The Board of Directors of the International Food Information Council (IFIC) in Washington, DC elected David Schmidt as President & CEO effective January 1, 2006. Schmidt also serves as President & CEO of the International Food Information Council Foundation. Previously, he held the positions of executive vice president, vice president and director and has been a frequent speaker on a wide range of food safety and nutrition issues. Prior to joining IFIC in 1993, Schmidt served as the first Bush Administration's director of external affairs for the Food Safety and Inspection Service of the U.S. Department of Agriculture.
David B. Schmidt
From this Expert
Q: There are currently 61 countries worldwide that label food that has been genetically engineered. Why would food need a warning if it was safe to eat?
Posted On: Tuesday, 10/15/2013 4:41 pm
Answered By: David B. Schmidt, President & CEO, International Food Information Council (IFIC) Foundation, Wednesday, 10/16/2013 12:32 pm
A: In fact, you’ve answered your own question in a way. There is no need for mandatory labeling in the U.S. because biotech food is safe to eat. The U.S. Food and Drug Administration (FDA) ensures that food labels are truthful and not misleading. In fact, the FDA would not allow a warning label on foods produced using biotechnology, because they are safe to eat. (FDA has information regarding its assessment of the safety of “Foods from Genetically Engineered Plants”). Our surveys since 1997... Continue Reading
Q: If GMOs are not a concern, then why aren't they listed with the rest of the ingredients of a product?
Posted On: Tuesday, 8/20/2013 7:20 pm
Answered By: David B. Schmidt, President & CEO, International Food Information Council (IFIC) Foundation, Friday, 12/20/2013 8:37 pm
A: The FDA determines what ingredients are important to health and safety that should be listed on a food label. The process of producing foods using biotechnology itself does not trigger any material disclosures that would be required to be listed. However, the FDA policy already requires that if a biotechnology trait produced a protein not expected to be in a certain food, the presence of that protein must be identified on the label. In that case the specific protein, rather... Continue Reading
Q: If. Britain won't grow the stuff why has the USA saturated shops with it? We over here don't want freaky food , so why lie to poor old peeps in the america? Do you believe them to be somehow more gullibble or less intelligent? Americans...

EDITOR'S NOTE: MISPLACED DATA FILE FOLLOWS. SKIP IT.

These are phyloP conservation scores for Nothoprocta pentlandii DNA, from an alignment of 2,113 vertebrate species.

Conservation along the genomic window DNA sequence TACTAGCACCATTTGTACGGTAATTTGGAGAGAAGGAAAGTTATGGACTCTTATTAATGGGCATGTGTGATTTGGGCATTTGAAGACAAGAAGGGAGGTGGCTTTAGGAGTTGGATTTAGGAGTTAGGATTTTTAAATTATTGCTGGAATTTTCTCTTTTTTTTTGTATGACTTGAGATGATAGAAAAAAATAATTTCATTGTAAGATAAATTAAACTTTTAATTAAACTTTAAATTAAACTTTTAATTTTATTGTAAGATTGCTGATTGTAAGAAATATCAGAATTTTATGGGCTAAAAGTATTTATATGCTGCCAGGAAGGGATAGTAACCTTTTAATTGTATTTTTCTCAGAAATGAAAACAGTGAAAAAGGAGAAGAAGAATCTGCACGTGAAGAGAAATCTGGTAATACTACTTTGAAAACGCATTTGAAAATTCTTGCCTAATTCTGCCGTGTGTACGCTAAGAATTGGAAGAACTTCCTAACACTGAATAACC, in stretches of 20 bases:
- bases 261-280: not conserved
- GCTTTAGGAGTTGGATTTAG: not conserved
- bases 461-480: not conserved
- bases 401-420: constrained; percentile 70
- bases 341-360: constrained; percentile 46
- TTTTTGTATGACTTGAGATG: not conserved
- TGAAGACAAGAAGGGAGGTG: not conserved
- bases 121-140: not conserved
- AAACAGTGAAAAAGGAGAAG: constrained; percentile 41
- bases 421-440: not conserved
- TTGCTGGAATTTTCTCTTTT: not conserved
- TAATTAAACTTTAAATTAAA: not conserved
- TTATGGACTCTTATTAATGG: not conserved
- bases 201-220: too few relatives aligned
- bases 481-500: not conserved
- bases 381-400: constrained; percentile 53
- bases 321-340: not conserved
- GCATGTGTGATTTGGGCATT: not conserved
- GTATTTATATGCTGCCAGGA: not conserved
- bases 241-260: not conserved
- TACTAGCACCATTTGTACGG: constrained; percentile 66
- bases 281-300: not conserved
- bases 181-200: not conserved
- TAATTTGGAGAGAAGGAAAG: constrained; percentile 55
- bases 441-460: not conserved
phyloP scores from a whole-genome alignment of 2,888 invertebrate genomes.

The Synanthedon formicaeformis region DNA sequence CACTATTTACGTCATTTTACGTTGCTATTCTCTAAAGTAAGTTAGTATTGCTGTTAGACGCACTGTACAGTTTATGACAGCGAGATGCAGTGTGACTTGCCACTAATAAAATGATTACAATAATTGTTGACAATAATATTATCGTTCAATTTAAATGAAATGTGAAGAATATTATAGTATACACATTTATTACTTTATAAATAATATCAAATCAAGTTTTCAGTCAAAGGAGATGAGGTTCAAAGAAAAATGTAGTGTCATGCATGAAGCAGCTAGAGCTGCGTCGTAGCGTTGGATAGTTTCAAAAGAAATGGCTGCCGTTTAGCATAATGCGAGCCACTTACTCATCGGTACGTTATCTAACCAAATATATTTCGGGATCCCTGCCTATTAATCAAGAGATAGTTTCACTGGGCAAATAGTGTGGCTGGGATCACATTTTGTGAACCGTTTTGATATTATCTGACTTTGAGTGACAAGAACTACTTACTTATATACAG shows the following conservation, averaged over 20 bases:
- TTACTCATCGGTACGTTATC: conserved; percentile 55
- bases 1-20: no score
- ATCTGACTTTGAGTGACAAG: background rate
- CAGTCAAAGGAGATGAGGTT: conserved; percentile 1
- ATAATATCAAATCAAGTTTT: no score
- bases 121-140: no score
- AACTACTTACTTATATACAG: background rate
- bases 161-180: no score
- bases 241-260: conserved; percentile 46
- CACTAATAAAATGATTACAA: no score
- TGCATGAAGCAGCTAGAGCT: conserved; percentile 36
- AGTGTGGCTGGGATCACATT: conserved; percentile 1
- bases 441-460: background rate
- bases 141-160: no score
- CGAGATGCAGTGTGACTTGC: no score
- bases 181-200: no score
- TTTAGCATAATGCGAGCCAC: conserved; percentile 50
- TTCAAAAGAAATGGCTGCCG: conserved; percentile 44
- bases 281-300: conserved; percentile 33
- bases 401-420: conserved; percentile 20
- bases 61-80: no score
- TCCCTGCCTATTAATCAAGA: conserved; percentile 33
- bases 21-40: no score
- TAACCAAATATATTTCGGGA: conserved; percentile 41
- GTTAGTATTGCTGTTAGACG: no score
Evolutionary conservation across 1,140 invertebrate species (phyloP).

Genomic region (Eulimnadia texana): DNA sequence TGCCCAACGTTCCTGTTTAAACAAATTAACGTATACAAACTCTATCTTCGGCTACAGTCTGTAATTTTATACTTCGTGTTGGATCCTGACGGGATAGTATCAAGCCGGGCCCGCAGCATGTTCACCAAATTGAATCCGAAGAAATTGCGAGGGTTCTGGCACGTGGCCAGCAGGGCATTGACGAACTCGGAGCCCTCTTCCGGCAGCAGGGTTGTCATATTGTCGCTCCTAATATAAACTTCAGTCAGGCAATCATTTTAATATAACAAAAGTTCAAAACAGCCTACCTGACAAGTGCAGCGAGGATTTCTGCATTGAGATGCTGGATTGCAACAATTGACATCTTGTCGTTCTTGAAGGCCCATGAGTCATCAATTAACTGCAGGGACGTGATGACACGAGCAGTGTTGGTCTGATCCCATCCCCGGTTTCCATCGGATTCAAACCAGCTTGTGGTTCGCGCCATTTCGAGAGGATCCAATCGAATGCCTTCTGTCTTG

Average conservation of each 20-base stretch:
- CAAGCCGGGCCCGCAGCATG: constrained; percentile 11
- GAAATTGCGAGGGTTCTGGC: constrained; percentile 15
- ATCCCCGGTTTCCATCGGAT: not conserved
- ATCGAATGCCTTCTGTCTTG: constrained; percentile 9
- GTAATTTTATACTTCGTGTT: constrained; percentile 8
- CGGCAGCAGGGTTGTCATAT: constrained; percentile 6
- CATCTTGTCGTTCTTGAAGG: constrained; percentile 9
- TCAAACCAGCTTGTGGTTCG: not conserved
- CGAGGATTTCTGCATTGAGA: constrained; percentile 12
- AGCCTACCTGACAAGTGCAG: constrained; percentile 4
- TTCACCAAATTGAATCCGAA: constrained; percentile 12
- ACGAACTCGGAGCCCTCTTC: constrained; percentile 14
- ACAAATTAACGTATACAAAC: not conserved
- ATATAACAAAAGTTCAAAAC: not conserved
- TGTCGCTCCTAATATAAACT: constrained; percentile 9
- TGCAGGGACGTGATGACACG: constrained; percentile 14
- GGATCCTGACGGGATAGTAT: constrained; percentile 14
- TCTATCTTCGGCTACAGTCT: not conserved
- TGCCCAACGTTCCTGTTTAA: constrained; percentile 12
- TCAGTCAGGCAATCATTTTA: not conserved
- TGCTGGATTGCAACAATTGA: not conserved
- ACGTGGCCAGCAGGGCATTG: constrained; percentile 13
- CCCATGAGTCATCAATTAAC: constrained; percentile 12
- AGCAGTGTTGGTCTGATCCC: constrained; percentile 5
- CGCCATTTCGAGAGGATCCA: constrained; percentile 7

Posted On: Monday, 8/05/2013 4:34 am
Answered By: David B. Schmidt, President & CEO, International Food Information Council (IFIC) Foundation, Monday, 10/07/2013 3:46 pm
A: Let me start by saying, there is absolutely no intention to deceive the American consumer by our regulatory bodies. We are fortunate in the United States that food safety determinations are made by the Food and Drug Administration (FDA) and U.S. Department of Agriculture (USDA) at arm’s length from the political process. Our regulatory and science authorities like those around the world have confirmed the safety of foods produced using biotechnology. In fact there is no credible... Continue Reading
Q: If biotech industry leaders are scientifically confident that GMOs are 100% safe, why is the biotech industry spending millions of dollars to campaign against the American people who want the GMOs they buy labeled?
Posted On: Thursday, 8/01/2013 2:29 pm
Answered By: David B. Schmidt, President & CEO, International Food Information Council (IFIC) Foundation, Tuesday, 10/08/2013 1:28 pm
A: While I can’t speak for the biotech industry, there is an important principle at stake in many of these ballot measures. Activists and elements of the organic and natural food industries are spending millions of dollars to stigmatize conventional and biotech foods in order to promote their niche products, which are generally sold to consumers at a higher price. In essence, they are creating fear with unproven, outlandish allegations in order to get unsuspecting consumers to avoid... Continue Reading
Q: Isn't it true that the health consequences of eating genetically modified organisms are still largely unknown?
Posted On: Thursday, 8/01/2013 1:15 pm
Answered By: David B. Schmidt, President & CEO, International Food Information Council (IFIC) Foundation, Monday, 12/23/2013 10:24 pm
A: That is false, because a growing global consensus of leading experts in science, medical and regulatory agencies around the world have confirmed that there is no evidence of harm from consuming foods produced using biotechnology anywhere in the world. Any potential risks of consuming these foods are no greater than the safety of consuming conventional foods. In the United States, the Food and Drug Administration and USDA review the science of all foods in commerce and have the... Continue Reading
No Studies were Found.